Let’s jump away from the commercial side of computing for a moment and talk open source. Command line junkies (read: me) are into simple, lightweight solutions. We probably won’t ever use the Mac App store, preferring traditional open source package managers. We’re the folks comfortable at the command line and with modifying config files. Debian’s apt, Gentoo’s portage, FreeBSD’s ports, Red Hat’s yum are our bread and butter. The philosophies between us and the App Store’s target audience couldn’t be more different.
Speaking from the command line junkie perspective, I recently made the move from Darwin ports to homebrew. The best experience so far was the first one:
brew install git
It pulled the source and ‘just worked’ with minimal messing with my existing system.
ports, we’ll chat again when
port install git
doesn’t start weirdly compiling perl 5.8 on top of the perl 5.10 already supplied, supported by Apple, and working fine, thank you very much.
Interesting experience today: every single Apple Store in New Jersey was sold out of the iPhone 4 today. I know because I called them all.
A couple things: One, congrats to Apple. New Jersey today is hardly a representative sample but so-called “antennagate” doesn’t seem to matter in the state. Two, I got to experience first hand with building incredulity over each successive call how much people don’t care about the inherent inferiority of American-sold iPhones. What do I mean?
At first glance the US price appears to be the cheapest, but you’re locked into a 2 year contract with a $350 early termination fee. Much worse, the phone is artificially locked to AT&T’s network. If you want to travel, count your blessings that an unlock was released yesterday but it is of course temporary and will be assuredly be patched by Apple. (Unlocked phones are different from jailbroken phones.
Want to listen to your iTunes music at home from work, a coffee shop, etc?
It takes two steps: setup an SSH tunnel and forward zeroconf (‘Bonjour‘) traffic.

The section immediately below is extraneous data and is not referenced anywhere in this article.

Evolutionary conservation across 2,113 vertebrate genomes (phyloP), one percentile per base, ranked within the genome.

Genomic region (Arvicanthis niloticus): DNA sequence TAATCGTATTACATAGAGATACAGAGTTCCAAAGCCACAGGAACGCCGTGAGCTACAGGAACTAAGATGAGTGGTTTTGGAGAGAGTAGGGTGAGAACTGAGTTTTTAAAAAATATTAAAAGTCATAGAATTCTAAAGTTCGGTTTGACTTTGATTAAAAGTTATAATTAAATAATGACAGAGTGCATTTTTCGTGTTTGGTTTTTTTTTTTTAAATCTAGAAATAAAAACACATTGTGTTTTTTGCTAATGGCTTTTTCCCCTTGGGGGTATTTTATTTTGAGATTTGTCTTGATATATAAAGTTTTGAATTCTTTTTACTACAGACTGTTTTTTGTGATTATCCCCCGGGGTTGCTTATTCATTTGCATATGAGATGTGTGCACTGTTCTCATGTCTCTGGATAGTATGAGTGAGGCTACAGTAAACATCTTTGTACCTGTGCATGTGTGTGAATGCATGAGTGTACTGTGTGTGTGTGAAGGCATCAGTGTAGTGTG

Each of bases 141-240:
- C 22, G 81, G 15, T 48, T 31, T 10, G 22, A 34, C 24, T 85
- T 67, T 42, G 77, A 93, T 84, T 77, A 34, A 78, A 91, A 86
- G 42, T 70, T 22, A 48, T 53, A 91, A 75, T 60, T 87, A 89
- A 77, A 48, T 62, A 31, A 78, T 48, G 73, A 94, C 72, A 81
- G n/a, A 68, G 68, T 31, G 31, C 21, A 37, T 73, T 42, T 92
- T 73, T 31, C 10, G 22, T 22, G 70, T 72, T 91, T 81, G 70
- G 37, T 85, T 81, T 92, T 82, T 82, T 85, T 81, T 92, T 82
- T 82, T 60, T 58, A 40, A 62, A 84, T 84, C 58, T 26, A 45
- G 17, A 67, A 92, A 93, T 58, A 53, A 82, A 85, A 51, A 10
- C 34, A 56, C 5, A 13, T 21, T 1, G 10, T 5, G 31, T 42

If you do it my way everything is already installed on your Mac and, especially nice for you corporate folks, doesn’t require admin privileges.
Windows users, you’re not necessarily SOL but Windows doesn’t ship with what you’ll need.
I use this technique on Snow Leopard, but I think it will work on Tiger and higher.
- Enable SSH on your home computer.
System Preferences->Sharing->Remote Logon
- Enable iTunes Sharing.
Preferences->Sharing->Share my library on my local network
- Still from your home computer, browse to 192.168.1.1 (or whatever your router runs on) and enable SSH port forwarding if you haven’t already. This technique definitely won’t work without this step.
- Protip: Optionally, register your public IP with a free Dynamic DNS service so you only have to remember a single domain name.
- At your work machine, go to a terminal and use the following two commands:
dns-sd -P "myTunes" _daap._tcp. local 3689 localhost 127.0.0.1 &
ssh -N -f homeComputer -L 3689:localhost:3689
The -N means non-interactive, the -f means go to the background.
The -L xxx:hostname:xxx enables a tunnel on the iTunes sharing port (3689).
homeComputer is your router’s public IP address, or the domain name you hopefully setup earlier.
- To clean up when you’re done, you can run a
killall ssh dns-sd
Finally, if you’re cool enough to keep your music on a Linux machine, you can also use this technique with Firefly formerly (mt-daapd).